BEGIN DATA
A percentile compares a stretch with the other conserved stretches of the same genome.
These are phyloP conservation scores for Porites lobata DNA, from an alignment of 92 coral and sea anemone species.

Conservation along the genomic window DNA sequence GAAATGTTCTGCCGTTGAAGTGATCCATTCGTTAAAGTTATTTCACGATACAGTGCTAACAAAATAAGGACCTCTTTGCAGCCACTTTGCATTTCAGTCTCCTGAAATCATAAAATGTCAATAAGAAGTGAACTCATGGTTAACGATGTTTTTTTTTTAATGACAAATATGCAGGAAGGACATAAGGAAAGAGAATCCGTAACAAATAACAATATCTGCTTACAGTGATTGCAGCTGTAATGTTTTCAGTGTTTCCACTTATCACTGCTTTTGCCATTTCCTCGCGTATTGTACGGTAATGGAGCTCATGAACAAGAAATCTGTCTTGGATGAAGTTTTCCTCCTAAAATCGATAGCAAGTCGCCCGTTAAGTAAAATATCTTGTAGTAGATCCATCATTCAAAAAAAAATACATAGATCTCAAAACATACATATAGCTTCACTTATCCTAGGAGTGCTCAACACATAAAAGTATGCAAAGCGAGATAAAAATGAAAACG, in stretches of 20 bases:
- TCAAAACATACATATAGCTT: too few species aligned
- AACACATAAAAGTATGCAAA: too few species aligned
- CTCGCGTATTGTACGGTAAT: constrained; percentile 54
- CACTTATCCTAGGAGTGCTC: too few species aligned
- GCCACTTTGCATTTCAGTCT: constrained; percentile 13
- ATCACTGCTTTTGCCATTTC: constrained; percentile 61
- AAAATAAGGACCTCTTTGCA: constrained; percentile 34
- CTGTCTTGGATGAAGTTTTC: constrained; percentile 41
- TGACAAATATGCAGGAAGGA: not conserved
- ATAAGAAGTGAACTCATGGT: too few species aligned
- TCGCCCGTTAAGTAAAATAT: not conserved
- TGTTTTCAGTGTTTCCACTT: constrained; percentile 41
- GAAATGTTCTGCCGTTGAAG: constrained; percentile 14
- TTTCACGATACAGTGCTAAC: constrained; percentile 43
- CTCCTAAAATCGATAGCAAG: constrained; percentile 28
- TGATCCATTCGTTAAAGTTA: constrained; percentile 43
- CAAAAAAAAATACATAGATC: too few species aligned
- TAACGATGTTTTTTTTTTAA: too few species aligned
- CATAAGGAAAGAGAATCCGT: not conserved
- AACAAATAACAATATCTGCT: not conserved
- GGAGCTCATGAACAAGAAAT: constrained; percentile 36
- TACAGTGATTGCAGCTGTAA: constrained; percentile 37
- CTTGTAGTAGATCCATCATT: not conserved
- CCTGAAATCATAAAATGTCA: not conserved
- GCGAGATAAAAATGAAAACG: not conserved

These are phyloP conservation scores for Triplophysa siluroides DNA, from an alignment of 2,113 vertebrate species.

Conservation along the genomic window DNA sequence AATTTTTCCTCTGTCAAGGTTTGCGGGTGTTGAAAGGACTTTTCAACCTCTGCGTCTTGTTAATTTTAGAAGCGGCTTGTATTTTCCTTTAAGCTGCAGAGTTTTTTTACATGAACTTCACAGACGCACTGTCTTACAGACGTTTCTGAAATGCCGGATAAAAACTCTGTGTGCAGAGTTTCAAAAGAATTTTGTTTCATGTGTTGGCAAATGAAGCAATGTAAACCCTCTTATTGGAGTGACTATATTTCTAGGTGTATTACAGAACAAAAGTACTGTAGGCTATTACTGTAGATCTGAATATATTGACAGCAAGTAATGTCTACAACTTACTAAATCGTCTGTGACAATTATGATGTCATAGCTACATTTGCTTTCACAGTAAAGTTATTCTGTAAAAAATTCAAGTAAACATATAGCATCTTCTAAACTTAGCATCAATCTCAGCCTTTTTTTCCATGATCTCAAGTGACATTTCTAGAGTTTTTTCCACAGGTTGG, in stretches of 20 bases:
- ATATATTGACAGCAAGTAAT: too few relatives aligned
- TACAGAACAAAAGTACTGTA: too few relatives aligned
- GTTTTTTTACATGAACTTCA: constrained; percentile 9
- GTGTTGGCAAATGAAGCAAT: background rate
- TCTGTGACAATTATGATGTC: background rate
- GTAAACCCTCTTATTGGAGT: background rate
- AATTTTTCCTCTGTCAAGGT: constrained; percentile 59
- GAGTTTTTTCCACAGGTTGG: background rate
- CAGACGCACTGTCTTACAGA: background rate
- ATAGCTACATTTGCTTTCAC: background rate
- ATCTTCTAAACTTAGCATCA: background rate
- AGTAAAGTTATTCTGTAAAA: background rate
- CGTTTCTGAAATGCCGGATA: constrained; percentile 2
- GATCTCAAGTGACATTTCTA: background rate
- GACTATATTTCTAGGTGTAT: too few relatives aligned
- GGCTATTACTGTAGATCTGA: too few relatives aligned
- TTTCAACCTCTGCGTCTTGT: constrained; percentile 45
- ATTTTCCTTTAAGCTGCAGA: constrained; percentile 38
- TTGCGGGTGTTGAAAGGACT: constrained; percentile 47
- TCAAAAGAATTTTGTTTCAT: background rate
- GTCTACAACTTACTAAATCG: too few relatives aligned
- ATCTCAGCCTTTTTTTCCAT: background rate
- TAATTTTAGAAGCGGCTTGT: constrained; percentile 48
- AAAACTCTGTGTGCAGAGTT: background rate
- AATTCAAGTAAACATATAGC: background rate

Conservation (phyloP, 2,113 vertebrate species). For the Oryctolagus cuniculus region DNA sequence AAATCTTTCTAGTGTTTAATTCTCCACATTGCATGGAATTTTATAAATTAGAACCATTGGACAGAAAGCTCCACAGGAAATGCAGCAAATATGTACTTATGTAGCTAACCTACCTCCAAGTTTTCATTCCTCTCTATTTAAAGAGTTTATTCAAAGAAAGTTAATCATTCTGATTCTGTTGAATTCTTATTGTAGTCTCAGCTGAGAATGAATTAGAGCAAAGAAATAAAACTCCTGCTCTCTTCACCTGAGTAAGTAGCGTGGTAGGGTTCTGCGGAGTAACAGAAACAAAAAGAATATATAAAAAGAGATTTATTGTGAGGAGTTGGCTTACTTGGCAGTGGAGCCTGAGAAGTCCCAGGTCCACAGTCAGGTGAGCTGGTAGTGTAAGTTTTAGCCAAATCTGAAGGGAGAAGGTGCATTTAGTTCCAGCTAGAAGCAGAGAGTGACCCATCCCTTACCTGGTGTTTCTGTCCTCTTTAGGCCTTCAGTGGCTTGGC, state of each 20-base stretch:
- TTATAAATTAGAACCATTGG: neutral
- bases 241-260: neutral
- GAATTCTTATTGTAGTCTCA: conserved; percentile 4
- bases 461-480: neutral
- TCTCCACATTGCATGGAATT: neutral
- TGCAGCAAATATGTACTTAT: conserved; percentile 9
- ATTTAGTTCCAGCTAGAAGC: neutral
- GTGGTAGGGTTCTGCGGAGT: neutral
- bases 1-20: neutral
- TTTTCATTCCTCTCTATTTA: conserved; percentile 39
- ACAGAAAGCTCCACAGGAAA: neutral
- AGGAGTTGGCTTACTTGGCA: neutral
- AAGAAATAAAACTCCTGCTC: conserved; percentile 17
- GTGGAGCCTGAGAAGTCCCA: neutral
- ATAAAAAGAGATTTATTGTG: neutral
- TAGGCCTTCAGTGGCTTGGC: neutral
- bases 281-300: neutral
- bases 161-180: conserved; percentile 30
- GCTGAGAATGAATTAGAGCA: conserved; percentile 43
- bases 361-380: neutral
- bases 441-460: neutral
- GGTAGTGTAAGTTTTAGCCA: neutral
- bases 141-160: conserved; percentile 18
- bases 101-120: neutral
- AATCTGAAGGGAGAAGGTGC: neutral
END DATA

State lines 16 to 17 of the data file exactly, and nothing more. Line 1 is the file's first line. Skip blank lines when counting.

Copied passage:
- GAAATGTTCTGCCGTTGAAG: constrained; percentile 14
- TTTCACGATACAGTGCTAAC: constrained; percentile 43